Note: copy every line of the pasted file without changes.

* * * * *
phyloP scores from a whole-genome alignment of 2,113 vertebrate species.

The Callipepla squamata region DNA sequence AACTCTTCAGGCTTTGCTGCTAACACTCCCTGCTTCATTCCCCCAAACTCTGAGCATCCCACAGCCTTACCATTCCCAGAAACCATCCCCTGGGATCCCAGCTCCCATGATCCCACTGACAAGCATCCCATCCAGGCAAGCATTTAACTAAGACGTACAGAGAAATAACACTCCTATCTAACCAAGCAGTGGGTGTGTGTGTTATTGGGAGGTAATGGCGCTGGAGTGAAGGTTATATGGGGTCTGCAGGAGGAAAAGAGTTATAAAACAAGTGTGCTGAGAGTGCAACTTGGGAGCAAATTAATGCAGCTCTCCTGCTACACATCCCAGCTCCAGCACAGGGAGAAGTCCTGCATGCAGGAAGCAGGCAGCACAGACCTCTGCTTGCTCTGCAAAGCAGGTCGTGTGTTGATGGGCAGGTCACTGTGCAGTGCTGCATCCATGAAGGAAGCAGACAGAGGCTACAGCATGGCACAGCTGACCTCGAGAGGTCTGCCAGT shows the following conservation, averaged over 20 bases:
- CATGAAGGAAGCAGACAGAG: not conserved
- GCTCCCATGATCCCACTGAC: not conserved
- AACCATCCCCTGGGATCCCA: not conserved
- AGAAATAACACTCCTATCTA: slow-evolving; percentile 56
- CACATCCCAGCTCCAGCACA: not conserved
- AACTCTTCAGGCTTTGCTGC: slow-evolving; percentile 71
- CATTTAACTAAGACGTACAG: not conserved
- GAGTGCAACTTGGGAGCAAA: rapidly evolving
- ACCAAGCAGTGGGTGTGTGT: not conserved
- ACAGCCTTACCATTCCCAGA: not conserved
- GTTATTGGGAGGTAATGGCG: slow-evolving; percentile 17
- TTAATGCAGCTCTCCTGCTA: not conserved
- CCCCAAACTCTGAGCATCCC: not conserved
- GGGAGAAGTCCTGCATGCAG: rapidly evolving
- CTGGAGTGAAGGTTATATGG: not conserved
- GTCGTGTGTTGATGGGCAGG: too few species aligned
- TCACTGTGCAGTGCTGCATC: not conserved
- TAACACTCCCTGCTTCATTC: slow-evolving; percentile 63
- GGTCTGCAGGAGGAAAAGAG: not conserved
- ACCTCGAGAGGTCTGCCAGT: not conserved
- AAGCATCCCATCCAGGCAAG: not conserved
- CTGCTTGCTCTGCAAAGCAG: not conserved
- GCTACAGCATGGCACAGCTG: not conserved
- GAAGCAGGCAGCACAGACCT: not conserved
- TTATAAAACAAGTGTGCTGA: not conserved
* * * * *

phyloP scores from a whole-genome alignment of 2,113 vertebrate species.

The Callipepla squamata region DNA sequence AACTCTTCAGGCTTTGCTGCTAACACTCCCTGCTTCATTCCCCCAAACTCTGAGCATCCCACAGCCTTACCATTCCCAGAAACCATCCCCTGGGATCCCAGCTCCCATGATCCCACTGACAAGCATCCCATCCAGGCAAGCATTTAACTAAGACGTACAGAGAAATAACACTCCTATCTAACCAAGCAGTGGGTGTGTGTGTTATTGGGAGGTAATGGCGCTGGAGTGAAGGTTATATGGGGTCTGCAGGAGGAAAAGAGTTATAAAACAAGTGTGCTGAGAGTGCAACTTGGGAGCAAATTAATGCAGCTCTCCTGCTACACATCCCAGCTCCAGCACAGGGAGAAGTCCTGCATGCAGGAAGCAGGCAGCACAGACCTCTGCTTGCTCTGCAAAGCAGGTCGTGTGTTGATGGGCAGGTCACTGTGCAGTGCTGCATCCATGAAGGAAGCAGACAGAGGCTACAGCATGGCACAGCTGACCTCGAGAGGTCTGCCAGT shows the following conservation, averaged over 20 bases:
- CATGAAGGAAGCAGACAGAG: not conserved
- GCTCCCATGATCCCACTGAC: not conserved
- AACCATCCCCTGGGATCCCA: not conserved
- AGAAATAACACTCCTATCTA: slow-evolving; percentile 56
- CACATCCCAGCTCCAGCACA: not conserved
- AACTCTTCAGGCTTTGCTGC: slow-evolving; percentile 71
- CATTTAACTAAGACGTACAG: not conserved
- GAGTGCAACTTGGGAGCAAA: rapidly evolving
- ACCAAGCAGTGGGTGTGTGT: not conserved
- ACAGCCTTACCATTCCCAGA: not conserved
- GTTATTGGGAGGTAATGGCG: slow-evolving; percentile 17
- TTAATGCAGCTCTCCTGCTA: not conserved
- CCCCAAACTCTGAGCATCCC: not conserved
- GGGAGAAGTCCTGCATGCAG: rapidly evolving
- CTGGAGTGAAGGTTATATGG: not conserved
- GTCGTGTGTTGATGGGCAGG: too few species aligned
- TCACTGTGCAGTGCTGCATC: not conserved
- TAACACTCCCTGCTTCATTC: slow-evolving; percentile 63
- GGTCTGCAGGAGGAAAAGAG: not conserved
- ACCTCGAGAGGTCTGCCAGT: not conserved
- AAGCATCCCATCCAGGCAAG: not conserved
- CTGCTTGCTCTGCAAAGCAG: not conserved
- GCTACAGCATGGCACAGCTG: not conserved
- GAAGCAGGCAGCACAGACCT: not conserved
- TTATAAAACAAGTGTGCTGA: not conserved